Readings and Homework Preparation

[C] = Caplan, Nigel A. Grammar Choices for Graduate and Professional Writers (Michigan Series in English for Academic & Professional Purposes). University of Michigan Press ELT, 2012. ISBN: 9780472035014.

[CA] = ———. “Commentary and Answer Key for Grammar Choices for Graduate and Professional Writers.” (PDF) University of Michigan Press ELT, 2012.

[D] = Day, Robert A., and Barbara Gastel. How to Write and Publish a Scientific Paper. 7th ed. Greenwood, 2011. ISBN: 9780313391972.

[H] = Hacker, Diana, and Barbara Fister. Research and Documentation in the Electronic Age. 5th ed. Bedford / St. Martin’s, 2010. ISBN: 9780312566722.

1 Intro to 21G.225 / 6 No readings assigned
2 Introduction to professional writing

Grant, Bob. “Right Your Writing: How to Sharpen Your Writing and Your Manuscripts More Engaging.” The Scientist, November 1, 2009.

Griswold, William G. “How to Read an Engineering Research Paper.”

Study your syllabus. Bring questions to class.

Find and bring to class your model paper.

3 Strategy, process & style (1)

[D] Chapter 1: What is Scientific Writing?

[D] Chapter 3: Approaching a Writing Project.

Hanson, Michael J. “Efficient Reading of Papers in Science and Technology.” (PDF)

Rettig, Hillary. “Optimizing Your Writing Process: Write Nonlinearly.” (PDF)

Interested in reading more?

Rockquemore, Kerry Ann, PhD. “Writing Rocks,” The Monday Motivator, National Center for Faculty Development & Diversity.


Strategy, process & style (2)

  • Sentence bounds
  • Coherence
  • Punctuation

[C] Unit 1: An Approach to Academic Written Grammar.

[C] Unit 2: Clause Combination.

[C] Unit 8: Beyond the Sentence.

Study the above; do tasks that have answer keys in [CA]; and bring questions to class.

5 Writing for the public

[D] Chapter 24: How to Write Opinion (Book Reviews, Editorials, and Letters to the Editor).

[D] Chapter 26: How to Write for the Public.

[D] Chapter 33: Writing Clear Across Cultures and Media.

Bavaria, MD, Joseph E., Jehnagir J. Appoo, MD, Michel S. Makarou, MD, et al. “Endovascular Stent Grafting Versus Open Surgical Repair of Descending Thoracic Aortic Aneurysms in Low-risk Patients: A Multicenter Comparative Trial.” Journal of Thoracic and Cardiovascular Surgery 133, no. 2 (2007): 369-77.

Bhanoo, Sindya N. “New Wearable Sensor Can Collect Data From Sweat,” New York Times, February 1, 2016.

Gorman, James. “The Venus Flytrap, a Plant That Can Count,” New York Times, February 1, 2016.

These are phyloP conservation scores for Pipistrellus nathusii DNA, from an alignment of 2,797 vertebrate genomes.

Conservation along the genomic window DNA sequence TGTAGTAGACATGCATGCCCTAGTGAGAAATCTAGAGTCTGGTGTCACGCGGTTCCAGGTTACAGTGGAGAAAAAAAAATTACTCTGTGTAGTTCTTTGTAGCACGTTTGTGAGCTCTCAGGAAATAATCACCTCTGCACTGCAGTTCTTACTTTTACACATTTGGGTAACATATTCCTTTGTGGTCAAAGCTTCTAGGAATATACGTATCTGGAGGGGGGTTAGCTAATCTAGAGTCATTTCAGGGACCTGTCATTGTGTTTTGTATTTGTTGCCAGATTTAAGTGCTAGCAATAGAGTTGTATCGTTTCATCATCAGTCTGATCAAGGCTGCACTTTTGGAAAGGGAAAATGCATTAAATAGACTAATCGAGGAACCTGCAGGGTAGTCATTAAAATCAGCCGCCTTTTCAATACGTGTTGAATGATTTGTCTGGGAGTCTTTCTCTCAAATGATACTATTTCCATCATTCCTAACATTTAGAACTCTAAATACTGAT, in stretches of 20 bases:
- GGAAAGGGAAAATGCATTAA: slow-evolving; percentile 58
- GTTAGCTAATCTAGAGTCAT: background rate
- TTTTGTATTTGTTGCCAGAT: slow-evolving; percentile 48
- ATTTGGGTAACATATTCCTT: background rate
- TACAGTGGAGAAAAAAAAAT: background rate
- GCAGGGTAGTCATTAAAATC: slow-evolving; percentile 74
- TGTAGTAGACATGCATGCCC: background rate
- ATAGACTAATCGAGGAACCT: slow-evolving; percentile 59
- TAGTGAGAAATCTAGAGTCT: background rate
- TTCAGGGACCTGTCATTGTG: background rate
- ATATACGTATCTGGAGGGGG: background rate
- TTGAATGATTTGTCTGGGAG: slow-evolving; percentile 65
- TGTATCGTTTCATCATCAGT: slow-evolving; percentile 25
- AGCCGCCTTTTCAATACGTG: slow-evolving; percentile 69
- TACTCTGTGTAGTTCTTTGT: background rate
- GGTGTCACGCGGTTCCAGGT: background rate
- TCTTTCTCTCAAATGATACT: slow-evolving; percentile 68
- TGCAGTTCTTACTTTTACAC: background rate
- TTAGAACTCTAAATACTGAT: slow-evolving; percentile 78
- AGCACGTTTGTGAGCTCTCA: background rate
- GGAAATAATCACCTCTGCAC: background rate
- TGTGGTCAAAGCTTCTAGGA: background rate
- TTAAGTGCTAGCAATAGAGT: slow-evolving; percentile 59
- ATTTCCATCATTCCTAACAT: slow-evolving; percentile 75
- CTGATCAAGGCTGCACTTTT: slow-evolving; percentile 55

Delude, Cathryn. “Vascular Disease: Pipe Repair.” Proto, May 3, 2011.

“Mind the Gap: Communicating Science to Diverse Audiences.” Science Editor 31, no. 5 (2008): 158.

News Office. “Letter Regarding the First Direct Detection of Gravitational Waves,” MIT News, February 11, 2016.

Reynolds, Gretchen. “Why Runners Get Slower With Age (and How Strength Training May Help),” New York Times, September 9, 2015.

Model Paper - Presenting Complex Information to Non-specialist Audiences

Dyson, Freeman. “The ‘Dramatic Picture’ of Richard Feynman.” The New York Review of Books, July 14, 2011.


Peer workshop (1)

Guidelines for productive peer review

Reynolds, Gretchen. “To Prevent Back Pain, Orthotics Are Out, Exercise Is In,” New York Times, January 27, 2016.
7 E-mail, memos & letters

Fitzgerald, Michael. “How to Write a Memorable Memo.” CIO, October 15, 2005.

Swales, John W., and Christine B. Feak. “Appendix on Email Published in the 2nd Edition of Academic Writing for Graduate Students.” (PDF) University of Michigan Press ELT, 2012.

8 Verb form review (1)

[C] Unit 4: Verb Forms.

Study the above; do tasks that have answer keys in [CA]; and bring questions to class.

Irregular Verb Dictionary,

Stative Verbs List,

9 Verb form review (2) No readings assigned
10 Job letters

[D] Chapter 36: How to Prepare a Curriculum Vitae.

[D] Chapter 38: How to Write a Recommendation Letter and How to Ask For One.

Academic Job Search – Cover Letter, Career Center, University of California – Berkeley.

Action Verbs, Veredus.

Ball, Cheryl E. “Understanding Cover Letters.” Inside Higher Ed, November 4, 2013.

Howard, Philip N. “A Dozen Sentences.” Inside Higher Ed, September 3, 2014.

Korkki, Phyllis. “A Cover Letter is Not Expendable,” New York Times, February 14, 2009.

Loretto, Penny. “How to Write a Cover Letter for a Finance Internship,” The Balance, May 26, 2016.

“MIT Career Development Handbook 2016-2017.” (PDF - 8.9MB)

Interested in reading more?

Graduate School – Statement of Purpose, Career Center, University of California – Berkeley.

11 Peer workshop (2) No readings assigned
12 Writing up research (1): Composition of documents

[D] Chapter 2: Historical Perspectives.

[D] Chapter 4: What is a Scientific Paper?

Roig, Miquel. “26 Guidelines for Avoiding Plagiarism.”

13 Writing up research (2): Source use of sources

[C] Unit 7: Collocation and Corpus Searching.

Study the above; do tasks that have answer keys in [CA]; and bring questions to class.

[D] Chapter 15: How to Cite the References.

[H] Skim.

Fischer, Beth A., and Michael J. Zigmond. “Twenty Steps to Writing a Research Article.”

Loui, Michael C. “Seven Ways to Plagiarize: Handling Real Allegations of Research Misconduct.” Science and Engineering Ethics 8, no. 4 (2002): 529–39.

Newhouse, Margaret. “Transferable Skills.”

Take the quiz:

Harris, Robert A. “The Importance of Using Sources Effectively - Self-Assessment: Rules of Citation Quiz 1.” Chapter 1 in Using Sources Effectively: Strengthening Your Writing and Avoiding Plagiarism. 4th ed. Routledge, 2014. ISBN: 9781936523351.

14 Indefinite / definite article review

[C] Unit 5: The Noun Phrase.

Study the above; do tasks that have answer keys in [CA]; and bring questions to class.

Articles, the Writing Center at UNC-Chapel Hill.

Articles, Determiners and Quantifiers, the Guide to Grammar and Writing, Capital Community College Foundation.

15 Writing up research (3): Introductory sections

[D] Chapter 9: How to Prepare the Abstract.

[D] Chapter 10: How to Write the Introduction.

[D] Chapter 23: How to Write a Review Paper. “Table 20-1”

Kumar, M. Jagadesh. “Making Your Research Paper Discoverable: Title Plays the Winning Trick.” IETE Technical Review 30, no. 5 (2013): 361–63.

 Rew, Lois J. “Table 20-1: Types and Characteristics of Summaries.” In Introduction to Technical Writing: Process & Practice. 2nd edition. St. Martin’s Press, 1993. ISBN: 9780312067816.

Taylor, Dena. “The Literature Review: A Few Tips On Conducting It,” Health Sciences Writing Centre, University of Toronto.